• Ha-Joon Chang: free enterprise policies have never brought a country from poverty to wealth
  • E.g. – wealth is created through tariffs (not by innovating and by economic freedom?)

Grudem:

  • I’ve read Ha-Joon Chang’s book, and his examples are very selective and limited
  • Index of Economic Freedom: the freest countries are the most prosperous, the least free countries are the most poor
  • When you look at macro data, instead of very selective examples, the free enterprise system is best for prosperity

Glover:

  • The book doesn’t do enough to engage with leftist economists (he doesn’t say which ones)
  • Just because nations who are free are rich, doesn’t mean freedom causes productivity
  • There are parts of the Bible that doesn’t support the free enterprise system (he names none)

Grudem:

  • The Bible is focused on work not dependency, and charity not government redistribution
  • The best way to help the poor in other countries is by encouraging work and productivity

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New study: the longer people live under socialism, the less moral they become

From Values and Capitalism blog. (H/T Amy Hall tweet)

Excerpt:

The longer people live under socialism, the more their value system erodes. So concludes a recent study of 259 Germans randomly picked to play a simple dice game.

Researchers from the University of Munich and Duke University asked participants to throw a die 40 times and write each result down on a piece of paper. Those with the highest totals received winnings of up to $8. The twist was that each participant had to commit to picking the top or bottom number before rolling the die. They didn’t have to tell anyone beforehand which side they favored, giving them the opportunity to lie when they saw which way the die had turned up.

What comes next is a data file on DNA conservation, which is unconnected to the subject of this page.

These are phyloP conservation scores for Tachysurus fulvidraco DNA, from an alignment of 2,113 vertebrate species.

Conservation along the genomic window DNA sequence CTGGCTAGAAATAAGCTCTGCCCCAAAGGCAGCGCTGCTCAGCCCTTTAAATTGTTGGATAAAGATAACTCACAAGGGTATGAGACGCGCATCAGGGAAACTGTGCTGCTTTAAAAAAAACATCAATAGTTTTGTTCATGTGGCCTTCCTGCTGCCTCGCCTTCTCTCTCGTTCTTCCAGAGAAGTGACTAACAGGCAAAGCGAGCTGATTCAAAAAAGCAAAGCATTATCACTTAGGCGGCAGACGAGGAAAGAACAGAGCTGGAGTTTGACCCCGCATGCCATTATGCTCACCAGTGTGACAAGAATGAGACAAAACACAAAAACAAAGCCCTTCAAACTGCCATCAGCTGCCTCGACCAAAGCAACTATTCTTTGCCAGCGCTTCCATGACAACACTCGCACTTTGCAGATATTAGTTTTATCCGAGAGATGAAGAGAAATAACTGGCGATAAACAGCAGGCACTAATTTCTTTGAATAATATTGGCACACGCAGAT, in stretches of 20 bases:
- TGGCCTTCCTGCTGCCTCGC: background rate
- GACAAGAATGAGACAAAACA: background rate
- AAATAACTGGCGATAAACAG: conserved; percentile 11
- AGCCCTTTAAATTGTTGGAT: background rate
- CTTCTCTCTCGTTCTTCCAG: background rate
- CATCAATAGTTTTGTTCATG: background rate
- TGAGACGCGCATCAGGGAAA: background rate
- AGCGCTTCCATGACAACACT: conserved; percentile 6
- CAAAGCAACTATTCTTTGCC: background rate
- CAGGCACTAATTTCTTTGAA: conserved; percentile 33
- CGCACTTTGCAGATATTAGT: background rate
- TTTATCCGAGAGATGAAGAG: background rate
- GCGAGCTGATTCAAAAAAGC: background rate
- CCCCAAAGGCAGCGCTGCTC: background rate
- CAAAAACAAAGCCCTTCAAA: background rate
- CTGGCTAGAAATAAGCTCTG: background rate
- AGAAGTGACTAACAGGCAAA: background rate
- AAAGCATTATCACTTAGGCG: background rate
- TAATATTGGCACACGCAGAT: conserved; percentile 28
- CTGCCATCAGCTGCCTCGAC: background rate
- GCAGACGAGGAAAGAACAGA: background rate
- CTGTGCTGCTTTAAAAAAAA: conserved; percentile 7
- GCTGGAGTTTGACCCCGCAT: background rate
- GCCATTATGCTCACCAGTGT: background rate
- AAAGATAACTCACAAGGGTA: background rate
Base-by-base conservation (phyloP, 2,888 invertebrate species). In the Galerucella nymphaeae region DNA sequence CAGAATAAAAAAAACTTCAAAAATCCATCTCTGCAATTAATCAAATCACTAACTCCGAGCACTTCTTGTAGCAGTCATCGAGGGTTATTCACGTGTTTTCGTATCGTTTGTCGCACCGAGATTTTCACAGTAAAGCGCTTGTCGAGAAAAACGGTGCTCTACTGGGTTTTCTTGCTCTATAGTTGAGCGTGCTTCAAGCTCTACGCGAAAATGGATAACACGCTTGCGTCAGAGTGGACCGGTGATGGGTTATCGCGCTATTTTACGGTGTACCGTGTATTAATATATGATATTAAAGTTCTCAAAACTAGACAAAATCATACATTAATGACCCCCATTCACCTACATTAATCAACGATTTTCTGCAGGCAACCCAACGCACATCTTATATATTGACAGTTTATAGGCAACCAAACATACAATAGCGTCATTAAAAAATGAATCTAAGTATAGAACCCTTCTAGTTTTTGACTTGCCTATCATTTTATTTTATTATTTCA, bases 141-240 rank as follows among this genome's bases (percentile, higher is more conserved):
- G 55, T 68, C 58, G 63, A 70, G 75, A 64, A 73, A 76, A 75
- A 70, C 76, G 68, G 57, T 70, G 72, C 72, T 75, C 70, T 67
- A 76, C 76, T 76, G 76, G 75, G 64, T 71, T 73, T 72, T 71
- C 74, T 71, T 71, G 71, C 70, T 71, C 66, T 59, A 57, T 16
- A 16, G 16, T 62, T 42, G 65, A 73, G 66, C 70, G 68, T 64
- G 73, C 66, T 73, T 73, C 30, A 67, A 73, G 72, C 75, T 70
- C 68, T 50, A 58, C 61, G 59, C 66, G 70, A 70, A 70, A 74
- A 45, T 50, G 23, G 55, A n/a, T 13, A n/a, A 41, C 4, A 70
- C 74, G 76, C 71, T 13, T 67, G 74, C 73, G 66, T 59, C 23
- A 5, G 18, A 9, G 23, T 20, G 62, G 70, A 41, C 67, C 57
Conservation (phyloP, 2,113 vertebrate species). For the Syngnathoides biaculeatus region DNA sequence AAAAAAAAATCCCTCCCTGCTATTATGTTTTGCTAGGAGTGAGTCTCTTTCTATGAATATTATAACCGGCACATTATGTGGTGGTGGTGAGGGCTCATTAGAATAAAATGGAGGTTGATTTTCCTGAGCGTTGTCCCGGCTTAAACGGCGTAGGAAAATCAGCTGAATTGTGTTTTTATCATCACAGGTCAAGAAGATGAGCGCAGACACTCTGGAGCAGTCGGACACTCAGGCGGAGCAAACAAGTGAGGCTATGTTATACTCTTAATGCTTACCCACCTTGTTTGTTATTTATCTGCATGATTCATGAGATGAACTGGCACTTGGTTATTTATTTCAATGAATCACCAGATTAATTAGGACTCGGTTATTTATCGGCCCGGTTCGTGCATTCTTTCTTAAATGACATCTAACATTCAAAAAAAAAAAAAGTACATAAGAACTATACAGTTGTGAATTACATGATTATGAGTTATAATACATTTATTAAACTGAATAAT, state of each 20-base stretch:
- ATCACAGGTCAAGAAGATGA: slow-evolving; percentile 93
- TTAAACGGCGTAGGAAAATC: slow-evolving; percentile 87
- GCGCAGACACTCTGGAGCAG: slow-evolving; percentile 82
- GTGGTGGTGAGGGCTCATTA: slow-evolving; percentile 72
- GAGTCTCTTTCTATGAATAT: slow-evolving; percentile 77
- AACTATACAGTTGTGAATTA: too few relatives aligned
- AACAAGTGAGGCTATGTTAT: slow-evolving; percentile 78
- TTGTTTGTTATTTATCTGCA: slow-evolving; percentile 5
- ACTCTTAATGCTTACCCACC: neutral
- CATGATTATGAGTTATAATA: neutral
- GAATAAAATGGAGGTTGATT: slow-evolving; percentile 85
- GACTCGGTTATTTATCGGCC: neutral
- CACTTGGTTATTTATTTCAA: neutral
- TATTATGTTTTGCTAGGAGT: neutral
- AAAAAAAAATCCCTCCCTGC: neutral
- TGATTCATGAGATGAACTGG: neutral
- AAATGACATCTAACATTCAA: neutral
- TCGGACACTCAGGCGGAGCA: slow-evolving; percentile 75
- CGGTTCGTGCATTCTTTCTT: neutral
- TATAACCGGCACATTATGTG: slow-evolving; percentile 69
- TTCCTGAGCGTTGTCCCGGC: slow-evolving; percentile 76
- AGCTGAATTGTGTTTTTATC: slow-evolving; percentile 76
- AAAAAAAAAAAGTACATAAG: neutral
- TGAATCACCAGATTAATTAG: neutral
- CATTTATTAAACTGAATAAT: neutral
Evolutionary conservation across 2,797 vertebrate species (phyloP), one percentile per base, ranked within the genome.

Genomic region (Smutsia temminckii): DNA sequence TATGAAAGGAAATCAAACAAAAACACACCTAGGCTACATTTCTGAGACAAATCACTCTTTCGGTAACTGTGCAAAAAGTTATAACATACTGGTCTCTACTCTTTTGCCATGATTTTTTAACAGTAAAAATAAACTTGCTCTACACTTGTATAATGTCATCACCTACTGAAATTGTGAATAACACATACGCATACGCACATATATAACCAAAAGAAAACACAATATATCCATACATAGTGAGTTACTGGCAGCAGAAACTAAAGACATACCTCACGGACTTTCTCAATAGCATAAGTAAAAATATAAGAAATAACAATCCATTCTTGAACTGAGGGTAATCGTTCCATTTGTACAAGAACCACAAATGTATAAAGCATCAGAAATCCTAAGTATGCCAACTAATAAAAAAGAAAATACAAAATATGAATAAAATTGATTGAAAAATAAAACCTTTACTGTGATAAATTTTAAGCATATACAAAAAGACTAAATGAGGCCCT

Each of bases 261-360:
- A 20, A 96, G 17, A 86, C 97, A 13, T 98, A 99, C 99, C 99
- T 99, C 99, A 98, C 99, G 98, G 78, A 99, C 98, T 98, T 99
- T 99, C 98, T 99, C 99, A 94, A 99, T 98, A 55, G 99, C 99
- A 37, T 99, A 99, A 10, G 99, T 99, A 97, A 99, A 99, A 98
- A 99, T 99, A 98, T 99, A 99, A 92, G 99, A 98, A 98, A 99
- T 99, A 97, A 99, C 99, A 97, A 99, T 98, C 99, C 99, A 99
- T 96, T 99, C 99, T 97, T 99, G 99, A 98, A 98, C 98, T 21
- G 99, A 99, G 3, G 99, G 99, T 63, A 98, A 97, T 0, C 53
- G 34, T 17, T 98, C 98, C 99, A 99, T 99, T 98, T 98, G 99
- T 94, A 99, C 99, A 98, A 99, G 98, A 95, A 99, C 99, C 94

If no one had cheated, there should have been a roughly equal assortment of rolls from one to six. Instead, when researchers studied the results, they saw disproportionately more high rolls than low. Players were saying they’d picked in advance more fours, fives, and sixes than should have been possible. In short, many were cheating.

Participants were then asked their age and the part of Germany where they’d lived throughout their lives. Some had spent years behind the Iron Curtain, while others had only known life in a unified Germany. When researchers placed the results of the die rolls next to where and when the participants had been born, they came to a stark conclusion.